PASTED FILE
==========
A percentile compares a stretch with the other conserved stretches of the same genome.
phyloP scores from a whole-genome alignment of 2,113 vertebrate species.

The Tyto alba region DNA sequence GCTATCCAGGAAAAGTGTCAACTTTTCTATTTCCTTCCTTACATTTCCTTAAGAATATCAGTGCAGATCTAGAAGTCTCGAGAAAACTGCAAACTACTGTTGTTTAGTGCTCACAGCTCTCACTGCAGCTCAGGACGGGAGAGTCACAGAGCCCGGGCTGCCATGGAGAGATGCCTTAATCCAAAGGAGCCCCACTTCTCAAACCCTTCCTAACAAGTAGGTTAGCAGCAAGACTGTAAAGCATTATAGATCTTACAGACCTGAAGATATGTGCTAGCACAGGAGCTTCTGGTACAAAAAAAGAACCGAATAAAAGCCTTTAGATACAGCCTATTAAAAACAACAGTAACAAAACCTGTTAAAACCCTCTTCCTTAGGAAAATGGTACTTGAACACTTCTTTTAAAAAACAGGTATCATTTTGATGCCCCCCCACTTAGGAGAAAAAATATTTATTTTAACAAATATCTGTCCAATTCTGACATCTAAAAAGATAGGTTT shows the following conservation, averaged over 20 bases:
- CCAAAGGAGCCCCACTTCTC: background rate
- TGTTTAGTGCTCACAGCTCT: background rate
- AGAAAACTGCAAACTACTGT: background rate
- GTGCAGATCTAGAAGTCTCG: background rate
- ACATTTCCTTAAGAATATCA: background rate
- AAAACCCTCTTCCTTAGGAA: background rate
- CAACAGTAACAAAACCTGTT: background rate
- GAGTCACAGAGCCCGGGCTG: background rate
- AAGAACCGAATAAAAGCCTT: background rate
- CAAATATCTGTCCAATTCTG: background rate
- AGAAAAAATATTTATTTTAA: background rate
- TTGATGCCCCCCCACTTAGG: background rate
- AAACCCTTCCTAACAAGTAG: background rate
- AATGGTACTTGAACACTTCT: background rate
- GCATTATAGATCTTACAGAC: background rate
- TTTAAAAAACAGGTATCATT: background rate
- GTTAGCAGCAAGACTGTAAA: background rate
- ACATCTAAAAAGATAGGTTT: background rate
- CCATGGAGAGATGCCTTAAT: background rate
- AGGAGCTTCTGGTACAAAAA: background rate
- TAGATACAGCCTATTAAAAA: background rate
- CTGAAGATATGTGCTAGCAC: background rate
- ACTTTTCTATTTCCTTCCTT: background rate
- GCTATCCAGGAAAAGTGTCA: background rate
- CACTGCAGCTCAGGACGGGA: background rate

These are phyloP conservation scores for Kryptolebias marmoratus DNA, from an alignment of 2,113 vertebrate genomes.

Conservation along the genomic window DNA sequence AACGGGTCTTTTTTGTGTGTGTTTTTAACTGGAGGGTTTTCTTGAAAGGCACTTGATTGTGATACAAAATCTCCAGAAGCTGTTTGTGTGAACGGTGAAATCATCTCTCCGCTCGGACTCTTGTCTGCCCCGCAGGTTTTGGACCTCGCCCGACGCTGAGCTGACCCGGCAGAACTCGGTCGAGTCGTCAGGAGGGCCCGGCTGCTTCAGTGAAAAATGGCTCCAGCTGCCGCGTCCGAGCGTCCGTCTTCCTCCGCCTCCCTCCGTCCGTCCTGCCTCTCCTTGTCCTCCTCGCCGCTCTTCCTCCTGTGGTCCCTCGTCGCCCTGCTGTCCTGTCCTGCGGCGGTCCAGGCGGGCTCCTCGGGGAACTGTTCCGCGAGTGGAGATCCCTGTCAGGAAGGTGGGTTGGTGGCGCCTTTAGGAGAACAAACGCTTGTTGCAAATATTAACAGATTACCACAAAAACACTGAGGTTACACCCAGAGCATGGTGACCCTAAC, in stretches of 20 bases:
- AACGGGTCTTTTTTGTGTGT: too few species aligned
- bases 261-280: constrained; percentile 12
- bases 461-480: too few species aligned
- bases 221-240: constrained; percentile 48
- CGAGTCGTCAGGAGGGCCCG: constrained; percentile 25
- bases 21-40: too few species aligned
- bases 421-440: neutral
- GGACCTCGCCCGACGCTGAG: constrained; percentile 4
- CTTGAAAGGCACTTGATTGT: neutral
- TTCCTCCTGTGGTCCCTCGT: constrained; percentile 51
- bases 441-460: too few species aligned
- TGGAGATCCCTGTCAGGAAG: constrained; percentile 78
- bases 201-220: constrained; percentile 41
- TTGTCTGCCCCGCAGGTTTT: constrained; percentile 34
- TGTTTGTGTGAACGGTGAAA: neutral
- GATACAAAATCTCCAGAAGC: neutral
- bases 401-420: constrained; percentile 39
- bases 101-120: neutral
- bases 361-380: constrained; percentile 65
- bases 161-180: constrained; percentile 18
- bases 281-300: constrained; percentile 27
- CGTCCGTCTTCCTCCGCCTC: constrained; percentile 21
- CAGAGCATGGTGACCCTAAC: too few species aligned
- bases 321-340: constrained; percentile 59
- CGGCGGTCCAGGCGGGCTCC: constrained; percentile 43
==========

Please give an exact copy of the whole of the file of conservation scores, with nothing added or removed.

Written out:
A percentile compares a stretch with the other conserved stretches of the same genome.
phyloP scores from a whole-genome alignment of 2,113 vertebrate species.

The Tyto alba region DNA sequence GCTATCCAGGAAAAGTGTCAACTTTTCTATTTCCTTCCTTACATTTCCTTAAGAATATCAGTGCAGATCTAGAAGTCTCGAGAAAACTGCAAACTACTGTTGTTTAGTGCTCACAGCTCTCACTGCAGCTCAGGACGGGAGAGTCACAGAGCCCGGGCTGCCATGGAGAGATGCCTTAATCCAAAGGAGCCCCACTTCTCAAACCCTTCCTAACAAGTAGGTTAGCAGCAAGACTGTAAAGCATTATAGATCTTACAGACCTGAAGATATGTGCTAGCACAGGAGCTTCTGGTACAAAAAAAGAACCGAATAAAAGCCTTTAGATACAGCCTATTAAAAACAACAGTAACAAAACCTGTTAAAACCCTCTTCCTTAGGAAAATGGTACTTGAACACTTCTTTTAAAAAACAGGTATCATTTTGATGCCCCCCCACTTAGGAGAAAAAATATTTATTTTAACAAATATCTGTCCAATTCTGACATCTAAAAAGATAGGTTT shows the following conservation, averaged over 20 bases:
- CCAAAGGAGCCCCACTTCTC: background rate
- TGTTTAGTGCTCACAGCTCT: background rate
- AGAAAACTGCAAACTACTGT: background rate
- GTGCAGATCTAGAAGTCTCG: background rate
- ACATTTCCTTAAGAATATCA: background rate
- AAAACCCTCTTCCTTAGGAA: background rate
- CAACAGTAACAAAACCTGTT: background rate
- GAGTCACAGAGCCCGGGCTG: background rate
- AAGAACCGAATAAAAGCCTT: background rate
- CAAATATCTGTCCAATTCTG: background rate
- AGAAAAAATATTTATTTTAA: background rate
- TTGATGCCCCCCCACTTAGG: background rate
- AAACCCTTCCTAACAAGTAG: background rate
- AATGGTACTTGAACACTTCT: background rate
- GCATTATAGATCTTACAGAC: background rate
- TTTAAAAAACAGGTATCATT: background rate
- GTTAGCAGCAAGACTGTAAA: background rate
- ACATCTAAAAAGATAGGTTT: background rate
- CCATGGAGAGATGCCTTAAT: background rate
- AGGAGCTTCTGGTACAAAAA: background rate
- TAGATACAGCCTATTAAAAA: background rate
- CTGAAGATATGTGCTAGCAC: background rate
- ACTTTTCTATTTCCTTCCTT: background rate
- GCTATCCAGGAAAAGTGTCA: background rate
- CACTGCAGCTCAGGACGGGA: background rate

These are phyloP conservation scores for Kryptolebias marmoratus DNA, from an alignment of 2,113 vertebrate genomes.

Conservation along the genomic window DNA sequence AACGGGTCTTTTTTGTGTGTGTTTTTAACTGGAGGGTTTTCTTGAAAGGCACTTGATTGTGATACAAAATCTCCAGAAGCTGTTTGTGTGAACGGTGAAATCATCTCTCCGCTCGGACTCTTGTCTGCCCCGCAGGTTTTGGACCTCGCCCGACGCTGAGCTGACCCGGCAGAACTCGGTCGAGTCGTCAGGAGGGCCCGGCTGCTTCAGTGAAAAATGGCTCCAGCTGCCGCGTCCGAGCGTCCGTCTTCCTCCGCCTCCCTCCGTCCGTCCTGCCTCTCCTTGTCCTCCTCGCCGCTCTTCCTCCTGTGGTCCCTCGTCGCCCTGCTGTCCTGTCCTGCGGCGGTCCAGGCGGGCTCCTCGGGGAACTGTTCCGCGAGTGGAGATCCCTGTCAGGAAGGTGGGTTGGTGGCGCCTTTAGGAGAACAAACGCTTGTTGCAAATATTAACAGATTACCACAAAAACACTGAGGTTACACCCAGAGCATGGTGACCCTAAC, in stretches of 20 bases:
- AACGGGTCTTTTTTGTGTGT: too few species aligned
- bases 261-280: constrained; percentile 12
- bases 461-480: too few species aligned
- bases 221-240: constrained; percentile 48
- CGAGTCGTCAGGAGGGCCCG: constrained; percentile 25
- bases 21-40: too few species aligned
- bases 421-440: neutral
- GGACCTCGCCCGACGCTGAG: constrained; percentile 4
- CTTGAAAGGCACTTGATTGT: neutral
- TTCCTCCTGTGGTCCCTCGT: constrained; percentile 51
- bases 441-460: too few species aligned
- TGGAGATCCCTGTCAGGAAG: constrained; percentile 78
- bases 201-220: constrained; percentile 41
- TTGTCTGCCCCGCAGGTTTT: constrained; percentile 34
- TGTTTGTGTGAACGGTGAAA: neutral
- GATACAAAATCTCCAGAAGC: neutral
- bases 401-420: constrained; percentile 39
- bases 101-120: neutral
- bases 361-380: constrained; percentile 65
- bases 161-180: constrained; percentile 18
- bases 281-300: constrained; percentile 27
- CGTCCGTCTTCCTCCGCCTC: constrained; percentile 21
- CAGAGCATGGTGACCCTAAC: too few species aligned
- bases 321-340: constrained; percentile 59
- CGGCGGTCCAGGCGGGCTCC: constrained; percentile 43